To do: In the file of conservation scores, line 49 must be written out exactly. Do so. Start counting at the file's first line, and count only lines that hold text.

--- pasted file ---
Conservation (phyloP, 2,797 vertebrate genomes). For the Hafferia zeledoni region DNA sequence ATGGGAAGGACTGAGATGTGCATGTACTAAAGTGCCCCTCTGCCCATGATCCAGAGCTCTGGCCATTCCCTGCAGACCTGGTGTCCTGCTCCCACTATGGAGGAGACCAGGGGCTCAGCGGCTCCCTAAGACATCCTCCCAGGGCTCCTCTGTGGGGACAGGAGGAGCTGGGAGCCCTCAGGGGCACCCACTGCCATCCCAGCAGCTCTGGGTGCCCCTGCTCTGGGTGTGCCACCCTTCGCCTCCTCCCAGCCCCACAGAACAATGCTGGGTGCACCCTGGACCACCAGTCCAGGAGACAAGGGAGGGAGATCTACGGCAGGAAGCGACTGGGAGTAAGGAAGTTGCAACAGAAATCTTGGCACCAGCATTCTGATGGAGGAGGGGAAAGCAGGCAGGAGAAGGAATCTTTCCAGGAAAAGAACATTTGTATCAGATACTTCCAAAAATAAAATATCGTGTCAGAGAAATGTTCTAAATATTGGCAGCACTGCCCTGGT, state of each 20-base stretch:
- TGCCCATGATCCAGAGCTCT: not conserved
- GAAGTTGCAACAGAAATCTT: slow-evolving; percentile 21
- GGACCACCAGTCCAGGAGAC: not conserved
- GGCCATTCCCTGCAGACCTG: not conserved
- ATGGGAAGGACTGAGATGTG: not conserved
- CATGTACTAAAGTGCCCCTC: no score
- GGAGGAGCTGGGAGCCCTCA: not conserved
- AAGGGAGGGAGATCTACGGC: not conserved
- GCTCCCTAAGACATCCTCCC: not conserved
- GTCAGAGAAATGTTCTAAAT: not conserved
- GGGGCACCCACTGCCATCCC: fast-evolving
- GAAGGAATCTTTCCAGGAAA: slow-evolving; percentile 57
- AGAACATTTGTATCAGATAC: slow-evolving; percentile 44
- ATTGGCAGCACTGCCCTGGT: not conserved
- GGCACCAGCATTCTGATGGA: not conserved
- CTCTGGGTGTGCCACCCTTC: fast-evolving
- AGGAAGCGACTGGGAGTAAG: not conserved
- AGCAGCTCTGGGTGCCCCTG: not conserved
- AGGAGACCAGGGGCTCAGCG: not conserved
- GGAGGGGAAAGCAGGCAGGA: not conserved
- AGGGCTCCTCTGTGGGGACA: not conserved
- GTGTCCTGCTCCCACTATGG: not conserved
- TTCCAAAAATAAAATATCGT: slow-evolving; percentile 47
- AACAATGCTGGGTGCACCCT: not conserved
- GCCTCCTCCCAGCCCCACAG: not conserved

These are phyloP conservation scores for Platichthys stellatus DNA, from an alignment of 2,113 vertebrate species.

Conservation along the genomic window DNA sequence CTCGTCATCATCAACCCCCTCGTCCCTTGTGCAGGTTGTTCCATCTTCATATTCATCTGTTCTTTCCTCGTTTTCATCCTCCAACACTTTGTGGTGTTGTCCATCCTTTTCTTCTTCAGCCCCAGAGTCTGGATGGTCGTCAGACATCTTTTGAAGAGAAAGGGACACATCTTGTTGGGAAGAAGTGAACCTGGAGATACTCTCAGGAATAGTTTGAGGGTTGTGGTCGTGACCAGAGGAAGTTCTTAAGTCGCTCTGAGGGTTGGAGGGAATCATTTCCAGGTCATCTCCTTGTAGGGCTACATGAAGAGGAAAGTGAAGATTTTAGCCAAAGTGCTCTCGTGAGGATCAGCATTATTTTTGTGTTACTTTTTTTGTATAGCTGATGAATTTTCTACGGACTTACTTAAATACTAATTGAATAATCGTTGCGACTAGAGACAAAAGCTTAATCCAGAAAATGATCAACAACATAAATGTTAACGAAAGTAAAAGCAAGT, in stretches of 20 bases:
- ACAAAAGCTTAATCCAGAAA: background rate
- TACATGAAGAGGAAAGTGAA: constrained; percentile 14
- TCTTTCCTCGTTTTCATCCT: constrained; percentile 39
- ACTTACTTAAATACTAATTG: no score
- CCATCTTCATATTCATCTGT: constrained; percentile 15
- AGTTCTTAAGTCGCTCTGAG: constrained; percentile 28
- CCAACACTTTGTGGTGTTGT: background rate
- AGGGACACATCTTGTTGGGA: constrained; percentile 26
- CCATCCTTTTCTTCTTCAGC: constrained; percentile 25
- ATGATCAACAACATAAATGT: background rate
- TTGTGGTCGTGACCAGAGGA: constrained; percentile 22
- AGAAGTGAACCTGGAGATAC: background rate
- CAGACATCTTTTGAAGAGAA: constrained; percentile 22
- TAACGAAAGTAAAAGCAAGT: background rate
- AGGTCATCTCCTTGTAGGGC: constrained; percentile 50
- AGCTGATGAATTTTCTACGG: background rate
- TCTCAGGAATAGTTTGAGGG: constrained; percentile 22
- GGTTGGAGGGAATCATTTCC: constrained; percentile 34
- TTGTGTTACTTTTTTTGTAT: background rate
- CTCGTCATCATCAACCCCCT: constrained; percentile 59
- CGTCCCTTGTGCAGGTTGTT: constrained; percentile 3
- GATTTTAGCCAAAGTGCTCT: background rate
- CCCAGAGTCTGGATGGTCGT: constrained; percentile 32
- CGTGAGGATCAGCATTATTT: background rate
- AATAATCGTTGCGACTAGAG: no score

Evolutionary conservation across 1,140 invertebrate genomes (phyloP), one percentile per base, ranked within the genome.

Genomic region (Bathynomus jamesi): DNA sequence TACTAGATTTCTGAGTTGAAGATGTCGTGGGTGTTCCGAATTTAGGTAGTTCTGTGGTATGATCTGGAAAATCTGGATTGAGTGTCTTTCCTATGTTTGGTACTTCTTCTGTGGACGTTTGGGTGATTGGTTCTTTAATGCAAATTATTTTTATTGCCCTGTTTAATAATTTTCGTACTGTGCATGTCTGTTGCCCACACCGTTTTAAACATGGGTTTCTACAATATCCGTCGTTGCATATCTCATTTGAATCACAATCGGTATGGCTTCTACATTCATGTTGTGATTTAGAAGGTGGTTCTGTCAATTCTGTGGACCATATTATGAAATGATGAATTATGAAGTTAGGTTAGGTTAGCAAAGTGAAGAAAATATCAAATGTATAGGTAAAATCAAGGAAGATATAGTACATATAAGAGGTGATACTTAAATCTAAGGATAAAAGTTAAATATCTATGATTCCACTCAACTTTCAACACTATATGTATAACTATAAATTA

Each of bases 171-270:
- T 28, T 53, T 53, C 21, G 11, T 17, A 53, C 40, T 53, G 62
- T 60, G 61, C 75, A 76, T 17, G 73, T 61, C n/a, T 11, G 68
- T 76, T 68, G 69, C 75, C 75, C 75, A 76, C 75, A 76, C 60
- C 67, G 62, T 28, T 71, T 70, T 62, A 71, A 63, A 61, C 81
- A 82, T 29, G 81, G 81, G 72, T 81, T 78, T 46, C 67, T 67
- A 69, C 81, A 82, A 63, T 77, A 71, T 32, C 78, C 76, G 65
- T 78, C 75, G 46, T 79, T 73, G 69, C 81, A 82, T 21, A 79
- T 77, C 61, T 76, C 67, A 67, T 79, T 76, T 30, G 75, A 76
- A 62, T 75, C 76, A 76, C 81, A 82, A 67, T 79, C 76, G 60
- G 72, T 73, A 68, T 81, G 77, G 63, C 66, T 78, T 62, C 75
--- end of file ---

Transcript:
- CGTCCCTTGTGCAGGTTGTT: constrained; percentile 3